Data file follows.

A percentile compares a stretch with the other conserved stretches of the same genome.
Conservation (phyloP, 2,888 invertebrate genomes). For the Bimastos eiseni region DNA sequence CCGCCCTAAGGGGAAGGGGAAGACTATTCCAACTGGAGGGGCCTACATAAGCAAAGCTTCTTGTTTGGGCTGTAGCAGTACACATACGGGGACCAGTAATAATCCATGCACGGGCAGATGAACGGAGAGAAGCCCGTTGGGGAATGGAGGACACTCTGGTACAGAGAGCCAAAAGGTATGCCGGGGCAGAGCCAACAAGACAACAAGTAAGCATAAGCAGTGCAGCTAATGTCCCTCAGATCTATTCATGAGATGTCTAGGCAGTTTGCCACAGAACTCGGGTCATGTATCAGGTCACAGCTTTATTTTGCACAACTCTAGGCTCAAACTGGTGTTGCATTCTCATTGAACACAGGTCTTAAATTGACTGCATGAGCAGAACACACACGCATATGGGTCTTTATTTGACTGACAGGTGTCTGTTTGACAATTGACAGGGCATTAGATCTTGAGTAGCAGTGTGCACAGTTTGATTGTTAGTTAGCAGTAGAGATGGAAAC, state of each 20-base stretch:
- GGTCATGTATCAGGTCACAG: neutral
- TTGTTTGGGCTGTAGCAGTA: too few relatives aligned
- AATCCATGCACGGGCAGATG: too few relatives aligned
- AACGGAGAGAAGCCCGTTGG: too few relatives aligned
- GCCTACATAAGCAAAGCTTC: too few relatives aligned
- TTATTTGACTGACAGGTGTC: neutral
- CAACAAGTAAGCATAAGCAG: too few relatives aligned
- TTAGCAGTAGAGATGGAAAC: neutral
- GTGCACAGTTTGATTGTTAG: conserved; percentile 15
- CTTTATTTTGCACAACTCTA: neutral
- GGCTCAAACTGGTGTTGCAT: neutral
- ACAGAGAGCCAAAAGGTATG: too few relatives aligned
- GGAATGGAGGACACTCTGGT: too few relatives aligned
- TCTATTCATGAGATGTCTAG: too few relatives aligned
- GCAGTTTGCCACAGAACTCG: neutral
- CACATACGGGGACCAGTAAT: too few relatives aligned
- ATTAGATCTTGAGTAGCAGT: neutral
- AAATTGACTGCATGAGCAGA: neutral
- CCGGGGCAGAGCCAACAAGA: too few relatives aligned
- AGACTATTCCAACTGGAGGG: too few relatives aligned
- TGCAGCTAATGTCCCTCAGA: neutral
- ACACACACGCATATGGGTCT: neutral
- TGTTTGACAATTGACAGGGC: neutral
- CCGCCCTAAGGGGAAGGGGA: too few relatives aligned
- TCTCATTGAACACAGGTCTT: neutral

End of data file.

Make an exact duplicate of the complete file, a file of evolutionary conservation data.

A percentile compares a stretch with the other conserved stretches of the same genome.
Conservation (phyloP, 2,888 invertebrate genomes). For the Bimastos eiseni region DNA sequence CCGCCCTAAGGGGAAGGGGAAGACTATTCCAACTGGAGGGGCCTACATAAGCAAAGCTTCTTGTTTGGGCTGTAGCAGTACACATACGGGGACCAGTAATAATCCATGCACGGGCAGATGAACGGAGAGAAGCCCGTTGGGGAATGGAGGACACTCTGGTACAGAGAGCCAAAAGGTATGCCGGGGCAGAGCCAACAAGACAACAAGTAAGCATAAGCAGTGCAGCTAATGTCCCTCAGATCTATTCATGAGATGTCTAGGCAGTTTGCCACAGAACTCGGGTCATGTATCAGGTCACAGCTTTATTTTGCACAACTCTAGGCTCAAACTGGTGTTGCATTCTCATTGAACACAGGTCTTAAATTGACTGCATGAGCAGAACACACACGCATATGGGTCTTTATTTGACTGACAGGTGTCTGTTTGACAATTGACAGGGCATTAGATCTTGAGTAGCAGTGTGCACAGTTTGATTGTTAGTTAGCAGTAGAGATGGAAAC, state of each 20-base stretch:
- GGTCATGTATCAGGTCACAG: neutral
- TTGTTTGGGCTGTAGCAGTA: too few relatives aligned
- AATCCATGCACGGGCAGATG: too few relatives aligned
- AACGGAGAGAAGCCCGTTGG: too few relatives aligned
- GCCTACATAAGCAAAGCTTC: too few relatives aligned
- TTATTTGACTGACAGGTGTC: neutral
- CAACAAGTAAGCATAAGCAG: too few relatives aligned
- TTAGCAGTAGAGATGGAAAC: neutral
- GTGCACAGTTTGATTGTTAG: conserved; percentile 15
- CTTTATTTTGCACAACTCTA: neutral
- GGCTCAAACTGGTGTTGCAT: neutral
- ACAGAGAGCCAAAAGGTATG: too few relatives aligned
- GGAATGGAGGACACTCTGGT: too few relatives aligned
- TCTATTCATGAGATGTCTAG: too few relatives aligned
- GCAGTTTGCCACAGAACTCG: neutral
- CACATACGGGGACCAGTAAT: too few relatives aligned
- ATTAGATCTTGAGTAGCAGT: neutral
- AAATTGACTGCATGAGCAGA: neutral
- CCGGGGCAGAGCCAACAAGA: too few relatives aligned
- AGACTATTCCAACTGGAGGG: too few relatives aligned
- TGCAGCTAATGTCCCTCAGA: neutral
- ACACACACGCATATGGGTCT: neutral
- TGTTTGACAATTGACAGGGC: neutral
- CCGCCCTAAGGGGAAGGGGA: too few relatives aligned
- TCTCATTGAACACAGGTCTT: neutral